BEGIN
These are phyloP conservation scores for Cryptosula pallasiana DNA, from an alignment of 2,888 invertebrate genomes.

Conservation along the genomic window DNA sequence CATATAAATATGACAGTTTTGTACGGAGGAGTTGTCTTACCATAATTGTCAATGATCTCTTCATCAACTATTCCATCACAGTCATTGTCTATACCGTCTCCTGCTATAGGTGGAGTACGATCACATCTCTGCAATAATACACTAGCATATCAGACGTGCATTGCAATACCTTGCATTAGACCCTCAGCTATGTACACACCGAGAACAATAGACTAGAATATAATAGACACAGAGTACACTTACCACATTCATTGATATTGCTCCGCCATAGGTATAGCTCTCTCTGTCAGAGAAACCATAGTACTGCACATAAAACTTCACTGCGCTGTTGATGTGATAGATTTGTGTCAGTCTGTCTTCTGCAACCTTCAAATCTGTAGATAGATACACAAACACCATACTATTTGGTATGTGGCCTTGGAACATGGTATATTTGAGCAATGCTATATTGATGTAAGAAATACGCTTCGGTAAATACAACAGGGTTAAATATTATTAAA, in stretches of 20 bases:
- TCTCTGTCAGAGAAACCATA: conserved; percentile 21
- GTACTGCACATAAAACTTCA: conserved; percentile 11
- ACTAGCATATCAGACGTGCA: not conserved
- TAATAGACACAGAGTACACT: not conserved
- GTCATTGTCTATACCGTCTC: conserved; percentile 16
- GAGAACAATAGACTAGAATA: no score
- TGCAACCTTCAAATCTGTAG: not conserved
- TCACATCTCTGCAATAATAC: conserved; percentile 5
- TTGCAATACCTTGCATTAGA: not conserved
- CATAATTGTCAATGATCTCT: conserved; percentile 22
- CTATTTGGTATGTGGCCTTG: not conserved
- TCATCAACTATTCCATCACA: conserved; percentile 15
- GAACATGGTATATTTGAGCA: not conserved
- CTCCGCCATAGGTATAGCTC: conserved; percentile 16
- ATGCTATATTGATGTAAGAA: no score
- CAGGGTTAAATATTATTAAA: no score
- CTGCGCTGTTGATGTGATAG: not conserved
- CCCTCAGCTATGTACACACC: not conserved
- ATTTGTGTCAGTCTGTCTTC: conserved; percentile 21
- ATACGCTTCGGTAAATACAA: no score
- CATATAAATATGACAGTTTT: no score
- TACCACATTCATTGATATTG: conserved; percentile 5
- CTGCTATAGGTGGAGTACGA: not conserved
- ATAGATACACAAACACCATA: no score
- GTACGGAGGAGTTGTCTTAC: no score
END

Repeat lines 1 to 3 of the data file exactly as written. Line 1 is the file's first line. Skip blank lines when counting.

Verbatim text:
These are phyloP conservation scores for Cryptosula pallasiana DNA, from an alignment of 2,888 invertebrate genomes.

Conservation along the genomic window DNA sequence CATATAAATATGACAGTTTTGTACGGAGGAGTTGTCTTACCATAATTGTCAATGATCTCTTCATCAACTATTCCATCACAGTCATTGTCTATACCGTCTCCTGCTATAGGTGGAGTACGATCACATCTCTGCAATAATACACTAGCATATCAGACGTGCATTGCAATACCTTGCATTAGACCCTCAGCTATGTACACACCGAGAACAATAGACTAGAATATAATAGACACAGAGTACACTTACCACATTCATTGATATTGCTCCGCCATAGGTATAGCTCTCTCTGTCAGAGAAACCATAGTACTGCACATAAAACTTCACTGCGCTGTTGATGTGATAGATTTGTGTCAGTCTGTCTTCTGCAACCTTCAAATCTGTAGATAGATACACAAACACCATACTATTTGGTATGTGGCCTTGGAACATGGTATATTTGAGCAATGCTATATTGATGTAAGAAATACGCTTCGGTAAATACAACAGGGTTAAATATTATTAAA, in stretches of 20 bases:
- TCTCTGTCAGAGAAACCATA: conserved; percentile 21